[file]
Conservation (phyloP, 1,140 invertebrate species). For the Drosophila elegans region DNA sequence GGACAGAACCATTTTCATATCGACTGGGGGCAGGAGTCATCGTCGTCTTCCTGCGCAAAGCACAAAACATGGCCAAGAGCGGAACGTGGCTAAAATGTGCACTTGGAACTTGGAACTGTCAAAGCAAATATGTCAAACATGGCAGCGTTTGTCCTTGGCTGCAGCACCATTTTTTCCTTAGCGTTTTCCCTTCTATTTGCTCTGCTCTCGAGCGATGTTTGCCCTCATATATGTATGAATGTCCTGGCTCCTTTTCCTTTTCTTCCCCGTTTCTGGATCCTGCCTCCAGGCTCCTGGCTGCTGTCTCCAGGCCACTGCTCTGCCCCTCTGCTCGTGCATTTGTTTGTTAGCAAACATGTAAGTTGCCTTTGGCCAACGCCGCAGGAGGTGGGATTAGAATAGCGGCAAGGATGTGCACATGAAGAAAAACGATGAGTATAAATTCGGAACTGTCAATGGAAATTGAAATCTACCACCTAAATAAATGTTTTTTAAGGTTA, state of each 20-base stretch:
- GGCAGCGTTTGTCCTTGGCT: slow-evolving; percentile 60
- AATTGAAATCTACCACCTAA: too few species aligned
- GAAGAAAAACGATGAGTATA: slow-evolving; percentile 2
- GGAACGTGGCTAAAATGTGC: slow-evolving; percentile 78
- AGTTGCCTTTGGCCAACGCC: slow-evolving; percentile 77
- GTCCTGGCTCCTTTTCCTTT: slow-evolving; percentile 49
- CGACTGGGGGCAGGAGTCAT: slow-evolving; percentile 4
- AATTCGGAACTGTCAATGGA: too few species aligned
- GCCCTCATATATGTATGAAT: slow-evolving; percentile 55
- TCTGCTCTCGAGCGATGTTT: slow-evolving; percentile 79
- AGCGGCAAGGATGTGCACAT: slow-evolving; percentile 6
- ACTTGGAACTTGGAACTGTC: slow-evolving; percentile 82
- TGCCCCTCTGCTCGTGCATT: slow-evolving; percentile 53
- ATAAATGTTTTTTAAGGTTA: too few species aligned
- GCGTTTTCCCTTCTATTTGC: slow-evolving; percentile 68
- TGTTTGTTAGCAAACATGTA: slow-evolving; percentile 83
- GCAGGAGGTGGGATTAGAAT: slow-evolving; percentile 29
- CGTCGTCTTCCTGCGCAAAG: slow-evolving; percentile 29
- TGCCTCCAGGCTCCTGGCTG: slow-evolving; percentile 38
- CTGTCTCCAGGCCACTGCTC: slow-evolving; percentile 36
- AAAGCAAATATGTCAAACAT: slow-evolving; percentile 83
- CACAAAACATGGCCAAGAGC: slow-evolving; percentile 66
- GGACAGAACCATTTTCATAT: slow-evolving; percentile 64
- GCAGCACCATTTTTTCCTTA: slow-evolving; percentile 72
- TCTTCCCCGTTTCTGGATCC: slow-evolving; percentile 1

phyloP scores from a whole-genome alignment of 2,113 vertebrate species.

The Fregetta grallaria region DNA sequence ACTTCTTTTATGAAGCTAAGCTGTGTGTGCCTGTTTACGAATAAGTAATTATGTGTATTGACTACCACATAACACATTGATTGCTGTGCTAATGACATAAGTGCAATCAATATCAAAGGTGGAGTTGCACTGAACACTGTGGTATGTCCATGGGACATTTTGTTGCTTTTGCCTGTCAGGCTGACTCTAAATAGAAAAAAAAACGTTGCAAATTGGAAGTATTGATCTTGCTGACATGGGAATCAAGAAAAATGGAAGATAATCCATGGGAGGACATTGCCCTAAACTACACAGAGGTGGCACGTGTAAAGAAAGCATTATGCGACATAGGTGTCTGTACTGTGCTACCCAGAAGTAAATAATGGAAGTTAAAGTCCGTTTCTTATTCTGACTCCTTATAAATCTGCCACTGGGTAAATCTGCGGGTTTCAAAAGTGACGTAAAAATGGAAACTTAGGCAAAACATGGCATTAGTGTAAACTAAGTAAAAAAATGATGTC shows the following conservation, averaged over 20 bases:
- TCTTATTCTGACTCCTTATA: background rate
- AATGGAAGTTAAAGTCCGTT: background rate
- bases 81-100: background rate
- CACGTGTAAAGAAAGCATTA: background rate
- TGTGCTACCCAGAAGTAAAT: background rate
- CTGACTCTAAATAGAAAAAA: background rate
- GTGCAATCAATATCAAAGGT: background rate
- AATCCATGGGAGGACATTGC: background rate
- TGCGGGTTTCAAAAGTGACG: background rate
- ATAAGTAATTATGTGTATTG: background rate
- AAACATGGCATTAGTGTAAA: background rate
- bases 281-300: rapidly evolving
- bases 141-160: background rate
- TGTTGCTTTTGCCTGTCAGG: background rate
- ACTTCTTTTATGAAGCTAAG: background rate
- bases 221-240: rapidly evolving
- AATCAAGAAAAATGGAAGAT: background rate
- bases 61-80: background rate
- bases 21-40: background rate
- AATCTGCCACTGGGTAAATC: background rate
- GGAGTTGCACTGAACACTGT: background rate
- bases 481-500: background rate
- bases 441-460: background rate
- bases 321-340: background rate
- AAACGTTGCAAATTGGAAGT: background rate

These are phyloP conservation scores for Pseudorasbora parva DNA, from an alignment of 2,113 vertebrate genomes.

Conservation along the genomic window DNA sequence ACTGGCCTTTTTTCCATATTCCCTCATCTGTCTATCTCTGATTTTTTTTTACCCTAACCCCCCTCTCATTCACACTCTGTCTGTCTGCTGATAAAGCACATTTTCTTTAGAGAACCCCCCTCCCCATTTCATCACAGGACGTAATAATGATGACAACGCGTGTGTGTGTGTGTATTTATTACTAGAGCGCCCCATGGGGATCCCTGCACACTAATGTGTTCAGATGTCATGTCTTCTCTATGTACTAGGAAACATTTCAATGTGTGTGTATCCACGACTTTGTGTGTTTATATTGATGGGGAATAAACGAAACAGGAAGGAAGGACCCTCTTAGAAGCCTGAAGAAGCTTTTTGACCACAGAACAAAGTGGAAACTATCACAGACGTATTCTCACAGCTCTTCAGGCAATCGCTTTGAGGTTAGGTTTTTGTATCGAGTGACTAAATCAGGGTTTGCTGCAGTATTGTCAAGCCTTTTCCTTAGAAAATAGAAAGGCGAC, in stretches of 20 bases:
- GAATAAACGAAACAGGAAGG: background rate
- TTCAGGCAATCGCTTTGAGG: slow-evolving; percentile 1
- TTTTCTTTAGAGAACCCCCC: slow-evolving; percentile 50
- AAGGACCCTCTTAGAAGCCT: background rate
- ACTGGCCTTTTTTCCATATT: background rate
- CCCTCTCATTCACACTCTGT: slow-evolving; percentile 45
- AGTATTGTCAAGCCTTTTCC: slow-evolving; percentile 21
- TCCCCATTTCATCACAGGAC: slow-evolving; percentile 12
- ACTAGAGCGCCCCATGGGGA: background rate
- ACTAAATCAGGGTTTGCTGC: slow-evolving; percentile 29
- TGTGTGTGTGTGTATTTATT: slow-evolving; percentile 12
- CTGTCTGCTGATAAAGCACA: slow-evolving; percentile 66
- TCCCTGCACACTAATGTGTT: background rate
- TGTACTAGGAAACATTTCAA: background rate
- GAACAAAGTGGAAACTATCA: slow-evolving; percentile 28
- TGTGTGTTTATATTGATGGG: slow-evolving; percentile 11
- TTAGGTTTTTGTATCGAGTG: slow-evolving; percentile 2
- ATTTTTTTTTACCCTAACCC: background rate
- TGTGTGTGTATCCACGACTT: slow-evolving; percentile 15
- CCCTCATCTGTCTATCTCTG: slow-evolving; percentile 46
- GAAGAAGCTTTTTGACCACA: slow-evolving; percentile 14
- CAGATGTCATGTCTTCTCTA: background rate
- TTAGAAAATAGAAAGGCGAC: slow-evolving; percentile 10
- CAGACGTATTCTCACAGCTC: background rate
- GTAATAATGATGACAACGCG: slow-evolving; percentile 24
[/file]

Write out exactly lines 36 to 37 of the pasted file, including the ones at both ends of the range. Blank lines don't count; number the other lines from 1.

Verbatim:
- AATCCATGGGAGGACATTGC: background rate
- TGCGGGTTTCAAAAGTGACG: background rate